Everything Employees Need to Understand About Data Breaches

Cybersecurity can seem mystifying to some. But it is absolutely imperative for employees to understand cyber risks and threats so they can defend against them. The only way to impress the importance of these issues on your company culture is to make cybersecurity part of your company culture.

The first step: train your employees to identify data breach risks. Following the tips below will improve your chances of dodging malicious cyberattacks.

Keep in mind though, skilled hackers can slip past any defense if they really want to. All you can really do is make it as difficult as possible. Thankfully, cybersecurity liability insurance from CyberPolicy can defend your company against even the worst of financial disruptions should a hacker penetrate your defenses.

Cut through industry jargon. Employees might not fully understand the costs and consequences of data breach. If you're trying to improve the cybersecurity know-how of your staff, you'll need to cut through industry jargon. While the news cycle might regularly discuss data breaches and cyberattacks, it won't mean much to your workers if they don't understand the terms.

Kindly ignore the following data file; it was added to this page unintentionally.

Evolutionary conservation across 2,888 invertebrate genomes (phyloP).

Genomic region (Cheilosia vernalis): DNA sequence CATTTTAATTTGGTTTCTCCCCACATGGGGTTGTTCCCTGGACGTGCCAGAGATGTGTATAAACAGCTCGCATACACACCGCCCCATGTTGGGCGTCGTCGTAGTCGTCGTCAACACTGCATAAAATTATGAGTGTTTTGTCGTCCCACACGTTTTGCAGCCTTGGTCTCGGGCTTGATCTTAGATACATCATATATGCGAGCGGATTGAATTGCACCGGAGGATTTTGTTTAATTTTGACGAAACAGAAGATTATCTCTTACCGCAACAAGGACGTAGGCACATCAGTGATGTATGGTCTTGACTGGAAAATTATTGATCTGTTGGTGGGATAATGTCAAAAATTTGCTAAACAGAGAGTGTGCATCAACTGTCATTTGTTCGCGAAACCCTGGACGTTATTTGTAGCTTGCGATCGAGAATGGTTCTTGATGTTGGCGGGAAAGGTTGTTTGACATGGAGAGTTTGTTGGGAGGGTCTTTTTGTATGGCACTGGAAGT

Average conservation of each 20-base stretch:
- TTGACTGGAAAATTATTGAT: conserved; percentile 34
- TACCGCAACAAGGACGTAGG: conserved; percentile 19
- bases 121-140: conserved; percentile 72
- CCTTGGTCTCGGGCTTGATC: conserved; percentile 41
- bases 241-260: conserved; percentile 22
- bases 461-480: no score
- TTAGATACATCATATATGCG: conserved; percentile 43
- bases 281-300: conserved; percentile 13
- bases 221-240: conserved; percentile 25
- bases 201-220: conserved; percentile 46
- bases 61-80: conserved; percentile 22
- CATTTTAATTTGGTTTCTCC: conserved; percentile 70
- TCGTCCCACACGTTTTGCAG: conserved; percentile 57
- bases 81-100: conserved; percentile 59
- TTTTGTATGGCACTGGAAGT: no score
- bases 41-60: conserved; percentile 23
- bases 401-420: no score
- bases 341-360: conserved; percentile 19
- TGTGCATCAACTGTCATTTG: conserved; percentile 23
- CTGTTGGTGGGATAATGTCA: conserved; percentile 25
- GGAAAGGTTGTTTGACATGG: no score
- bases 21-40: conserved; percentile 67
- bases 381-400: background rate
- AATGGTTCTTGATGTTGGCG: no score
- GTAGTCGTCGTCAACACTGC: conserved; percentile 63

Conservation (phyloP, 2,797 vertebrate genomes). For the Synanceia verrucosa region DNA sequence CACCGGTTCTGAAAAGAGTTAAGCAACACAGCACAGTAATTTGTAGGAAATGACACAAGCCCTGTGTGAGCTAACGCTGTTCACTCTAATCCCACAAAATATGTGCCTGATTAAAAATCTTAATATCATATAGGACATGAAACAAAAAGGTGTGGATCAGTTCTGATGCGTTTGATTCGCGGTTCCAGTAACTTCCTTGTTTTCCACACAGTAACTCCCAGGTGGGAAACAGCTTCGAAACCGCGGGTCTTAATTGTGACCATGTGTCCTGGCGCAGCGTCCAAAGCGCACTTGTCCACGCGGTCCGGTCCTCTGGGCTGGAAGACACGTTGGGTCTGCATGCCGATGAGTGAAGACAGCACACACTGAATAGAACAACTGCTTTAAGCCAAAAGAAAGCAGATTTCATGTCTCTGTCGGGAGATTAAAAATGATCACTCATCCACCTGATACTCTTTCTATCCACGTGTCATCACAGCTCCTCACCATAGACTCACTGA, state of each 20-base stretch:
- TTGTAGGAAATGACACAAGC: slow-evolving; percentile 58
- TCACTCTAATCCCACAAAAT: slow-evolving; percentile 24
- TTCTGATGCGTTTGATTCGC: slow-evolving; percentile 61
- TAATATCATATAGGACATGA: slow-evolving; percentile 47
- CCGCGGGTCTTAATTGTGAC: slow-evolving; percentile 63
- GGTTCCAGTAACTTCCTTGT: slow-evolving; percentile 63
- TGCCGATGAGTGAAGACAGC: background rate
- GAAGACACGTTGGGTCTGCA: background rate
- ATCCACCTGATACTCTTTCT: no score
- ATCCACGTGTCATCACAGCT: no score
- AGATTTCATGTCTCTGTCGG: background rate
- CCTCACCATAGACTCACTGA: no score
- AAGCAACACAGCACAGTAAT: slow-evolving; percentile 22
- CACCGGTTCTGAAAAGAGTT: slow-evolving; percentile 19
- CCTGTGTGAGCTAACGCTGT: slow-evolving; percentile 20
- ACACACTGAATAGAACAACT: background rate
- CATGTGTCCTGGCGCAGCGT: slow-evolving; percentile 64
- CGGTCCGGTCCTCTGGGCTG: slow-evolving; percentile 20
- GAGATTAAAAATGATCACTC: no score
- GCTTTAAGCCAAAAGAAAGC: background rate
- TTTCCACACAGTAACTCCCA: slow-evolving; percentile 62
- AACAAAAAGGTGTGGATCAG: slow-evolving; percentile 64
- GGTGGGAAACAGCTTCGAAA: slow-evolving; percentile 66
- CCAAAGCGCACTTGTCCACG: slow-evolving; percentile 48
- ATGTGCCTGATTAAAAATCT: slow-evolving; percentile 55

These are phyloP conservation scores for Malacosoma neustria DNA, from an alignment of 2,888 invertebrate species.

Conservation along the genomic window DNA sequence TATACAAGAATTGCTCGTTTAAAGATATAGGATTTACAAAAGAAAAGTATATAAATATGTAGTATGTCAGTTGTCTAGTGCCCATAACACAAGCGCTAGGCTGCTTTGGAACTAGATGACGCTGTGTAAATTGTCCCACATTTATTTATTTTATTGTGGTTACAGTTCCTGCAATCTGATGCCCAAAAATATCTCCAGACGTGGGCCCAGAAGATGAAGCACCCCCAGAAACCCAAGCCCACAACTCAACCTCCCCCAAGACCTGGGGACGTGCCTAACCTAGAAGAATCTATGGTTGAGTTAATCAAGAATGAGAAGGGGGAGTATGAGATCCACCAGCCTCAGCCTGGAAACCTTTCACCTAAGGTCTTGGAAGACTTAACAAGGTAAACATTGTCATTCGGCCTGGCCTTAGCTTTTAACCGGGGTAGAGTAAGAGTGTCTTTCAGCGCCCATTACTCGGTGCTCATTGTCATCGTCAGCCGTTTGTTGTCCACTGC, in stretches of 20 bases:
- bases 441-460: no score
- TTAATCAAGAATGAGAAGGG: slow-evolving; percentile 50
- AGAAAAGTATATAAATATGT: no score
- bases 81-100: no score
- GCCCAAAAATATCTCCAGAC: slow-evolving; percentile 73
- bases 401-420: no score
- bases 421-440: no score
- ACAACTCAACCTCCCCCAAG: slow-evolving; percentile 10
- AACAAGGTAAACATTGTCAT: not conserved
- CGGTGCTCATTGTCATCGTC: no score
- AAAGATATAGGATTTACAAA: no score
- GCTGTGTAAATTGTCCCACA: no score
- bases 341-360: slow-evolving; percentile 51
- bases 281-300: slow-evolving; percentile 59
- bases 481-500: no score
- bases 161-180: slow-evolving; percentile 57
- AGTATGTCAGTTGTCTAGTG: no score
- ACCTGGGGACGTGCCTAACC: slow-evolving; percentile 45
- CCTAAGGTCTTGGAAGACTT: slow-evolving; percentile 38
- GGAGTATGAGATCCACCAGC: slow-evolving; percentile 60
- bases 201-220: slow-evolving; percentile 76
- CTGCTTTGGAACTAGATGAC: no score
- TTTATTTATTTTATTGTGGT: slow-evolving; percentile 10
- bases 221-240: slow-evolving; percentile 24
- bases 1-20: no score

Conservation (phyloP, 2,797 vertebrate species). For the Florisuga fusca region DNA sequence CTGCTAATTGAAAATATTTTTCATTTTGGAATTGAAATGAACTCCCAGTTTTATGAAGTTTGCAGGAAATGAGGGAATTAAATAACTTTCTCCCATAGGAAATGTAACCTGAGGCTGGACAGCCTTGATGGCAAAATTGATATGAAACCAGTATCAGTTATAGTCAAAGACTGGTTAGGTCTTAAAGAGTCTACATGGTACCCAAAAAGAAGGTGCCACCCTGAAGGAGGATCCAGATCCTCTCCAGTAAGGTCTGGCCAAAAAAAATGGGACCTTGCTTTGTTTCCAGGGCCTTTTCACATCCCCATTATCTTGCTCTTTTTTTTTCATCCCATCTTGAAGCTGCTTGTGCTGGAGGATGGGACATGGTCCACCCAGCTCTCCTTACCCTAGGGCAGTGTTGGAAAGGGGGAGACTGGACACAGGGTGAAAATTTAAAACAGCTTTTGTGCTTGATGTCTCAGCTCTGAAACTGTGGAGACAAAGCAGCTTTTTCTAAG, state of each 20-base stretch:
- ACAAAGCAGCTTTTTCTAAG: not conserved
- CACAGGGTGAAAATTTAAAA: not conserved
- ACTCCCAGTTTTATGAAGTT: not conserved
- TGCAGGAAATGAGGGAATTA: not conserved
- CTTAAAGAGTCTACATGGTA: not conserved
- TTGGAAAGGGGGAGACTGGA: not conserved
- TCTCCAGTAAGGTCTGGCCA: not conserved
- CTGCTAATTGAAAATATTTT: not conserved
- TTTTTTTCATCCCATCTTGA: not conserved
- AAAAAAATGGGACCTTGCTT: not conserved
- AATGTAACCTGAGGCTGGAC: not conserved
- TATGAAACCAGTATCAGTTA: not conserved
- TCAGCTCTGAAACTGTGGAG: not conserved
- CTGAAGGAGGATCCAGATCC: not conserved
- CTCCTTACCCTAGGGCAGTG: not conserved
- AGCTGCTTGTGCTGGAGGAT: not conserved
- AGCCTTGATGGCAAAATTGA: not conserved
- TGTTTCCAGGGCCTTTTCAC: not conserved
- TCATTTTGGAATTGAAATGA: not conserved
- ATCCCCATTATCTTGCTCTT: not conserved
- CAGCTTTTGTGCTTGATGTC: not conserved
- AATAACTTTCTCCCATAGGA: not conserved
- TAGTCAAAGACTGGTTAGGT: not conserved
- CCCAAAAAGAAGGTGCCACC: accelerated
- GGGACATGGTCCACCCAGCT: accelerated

To put it simply, a data breach is a leak of sensitive information outside of your organization. This could include personal information on customers, financial information on partners or even leaked emails from your CEO.

Hosting routine training sessions will do wonders for cybersecurity awareness in your office. But remember, it never hurts to slow down to answer questions and clarify terms.

Set actionable goals. As a business leader, it's up to you to clarify the goals and objective of your organization. Examples include growing your client base by 50 percent over the next six months or cutting operating costs by 20 percent by Q4. Pretty routine stuff, right?

The same strategy can be applied to achieving your cybersecurity goals. If you want to diminish the threat of a data breach in your organization, you'll need to stem the causes of a data breach. How? Here are a few examples:

  • Set a goal to educate every incoming employee about common email and malware scams.
  • Use test emails to improve employee awareness around subjects such as social engineering and phishing.

There are literally dozens of possible goals you can set relating to cyber resiliency. Do your best to research threats specific to your industry and tackle those first.

Make it relevant. Data breaches affect your business and your employees. If a hacker pilfers your personal data, they could leverage stolen Social Security numbers, names, and addresses to commit identity theft on members of your staff.

Luckily, this is completely avoidable. Advise your staff to make smarter decisions online, whether they are inside or outside of the office if they value their personal financial safety. This puts cybersecurity issues right at their preverbal doorstep and impresses the importance of good defense measures.
For more information on cybersecurity liability insurance or updates on the latest cybersecurity news, visit CyberPolicy.

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